It was a spectacular success that researchers from the “4 Day Week Global” project presented in February. For half a year, around 60 British companies with more than 3,000 employees had tested the four-day week with full salary. And the results have been so good that 56 out of 61 employers wanted to keep the four-day week, at least for the time being.

As the surveys showed, the additional day off in the week was not only good for the vast majority of employees. The majority of employers were also enthusiastic. On average, the companies involved in the project performed even better than before, at least according to the evaluation of the researchers involved (read more about the results here). The captivating logic behind it: If the employees are feeling better mentally and physically, they can do more in less time and everyone benefits.

So why don’t all companies immediately introduce the four-day week, which many employees in this country also dream of? This is probably due to the fact that the model does not work everywhere. First of all, it can be assumed that from the outset it was primarily companies that were realistically hoping for a positive effect that registered to take part in the British pilot project. And even with these, the plan sometimes went haywire.

The BBC has spoken to some of the companies involved, where the four-day-a-week project has failed – or at least is unsure if it will really prove viable in the long term. There’s Mark Roderick, for example, who runs a wholesale building supplies business in Gloucester. His company Allcap employs 40 people. With the four-day week, Roderick actually wanted to reduce the high workload of his employees.

But the opposite happened: Although the Allcap employees only added an additional day off every other week, the workforce was overwhelmed with the model. “Instead of 10 normal working days, we found that staff had 9 extreme days – once they reached their scheduled day off, they were exhausted,” Roderick told the BBC. “When we factored in vacation, sickness and caregiving responsibilities, we also had difficulty substituting for an employee on their day off.”

The model was not practicable for Allcap to meet short-term deadlines and always have enough employees on site, since many jobs could not be done in the home office. At three out of five locations, Roderick ended the four-day experiment two months before the end of the originally planned period.

Other participants in the four-day experiment also complain about the price of work intensification. “Without a fifth day to catch up, there’s generally more stress during the week to make up for a longer weekend,” said Laura White, project manager at London-based charity Waterwise. Your company has extended the testing period beyond the six months to gain more long-term insights.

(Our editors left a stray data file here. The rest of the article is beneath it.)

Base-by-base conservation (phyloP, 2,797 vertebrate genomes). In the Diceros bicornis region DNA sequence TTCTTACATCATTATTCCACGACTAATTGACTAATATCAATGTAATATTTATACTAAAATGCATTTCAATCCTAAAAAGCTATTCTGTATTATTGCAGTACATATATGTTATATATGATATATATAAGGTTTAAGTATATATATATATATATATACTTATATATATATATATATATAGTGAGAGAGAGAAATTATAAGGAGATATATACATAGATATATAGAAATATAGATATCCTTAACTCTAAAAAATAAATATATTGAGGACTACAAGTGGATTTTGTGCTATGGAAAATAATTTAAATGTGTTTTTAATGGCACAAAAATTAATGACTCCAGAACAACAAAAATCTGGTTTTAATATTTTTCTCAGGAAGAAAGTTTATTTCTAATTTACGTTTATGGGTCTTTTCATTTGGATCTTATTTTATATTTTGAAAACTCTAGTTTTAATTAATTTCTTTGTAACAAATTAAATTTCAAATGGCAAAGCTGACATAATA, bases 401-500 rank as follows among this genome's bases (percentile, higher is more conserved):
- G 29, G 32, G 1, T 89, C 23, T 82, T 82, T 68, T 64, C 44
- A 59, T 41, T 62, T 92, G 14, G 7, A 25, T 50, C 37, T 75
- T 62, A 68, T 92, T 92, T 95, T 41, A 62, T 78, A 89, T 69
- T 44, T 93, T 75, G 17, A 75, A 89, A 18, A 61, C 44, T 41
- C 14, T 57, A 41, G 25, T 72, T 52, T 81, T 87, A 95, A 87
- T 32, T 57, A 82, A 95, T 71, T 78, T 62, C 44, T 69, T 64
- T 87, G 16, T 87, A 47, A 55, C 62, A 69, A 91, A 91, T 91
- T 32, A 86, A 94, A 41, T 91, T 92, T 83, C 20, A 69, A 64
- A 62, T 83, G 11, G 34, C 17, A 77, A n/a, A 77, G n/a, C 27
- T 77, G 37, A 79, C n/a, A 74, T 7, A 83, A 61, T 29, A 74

The four-day week can prove challenging, especially for customer-facing organizations that need to cover specific opening and office hours. Alison Dunn, head of the consumer advice center Citizens Advice in Gateshead, reports that she first had to hire three additional full-time employees in order to be able to take part in the four-day experiment with the entire workforce. In the project phase, it turned out that certain employees were able to complete their entire work very well in four days and even outperformed.

The contact center team, on the other hand, is simply too tied to fixed opening hours to be able to redistribute work flexibly, which had a negative impact. Because of this mixed result, Dunn initially extended the project through May. However, if ultimately not all teams benefit from it, they will probably abolish it again. “We have 220 employees: I can’t imagine that we allow some to work a four-day week and not others,” says Dunn.

For other companies, too, the project period of six months is still too short to make a final conclusion about the four-day week. It is also possible that the employees’ motivation to give it their all for four days in order to earn an extra day off decreases over time. “We want to see how it feels over a full year and make sure productivity stays high,” said Claire Daniels, head of digital marketing agency Trio Media. So far, however, she and her employees have been very impressed with the model.

Jo Burn-Russell found a pragmatic solution with her creative agency Amplitude. After the end of the trial period, everyone wanted to deal with the four-day week differently, she reports. Therefore, the whole thing is now optional in your company. “Rather than dictating a day off, it’s better to let employees decide what’s best for them. In an agile company with a team of 12, this works well.” Good for those whose job allows such flexibility.

Sources: BBC / 4 Day Week Global

Read what a German top manager says about the four-day week here: Telef√≥nica HR manager: “I’m skeptical about the four-day week”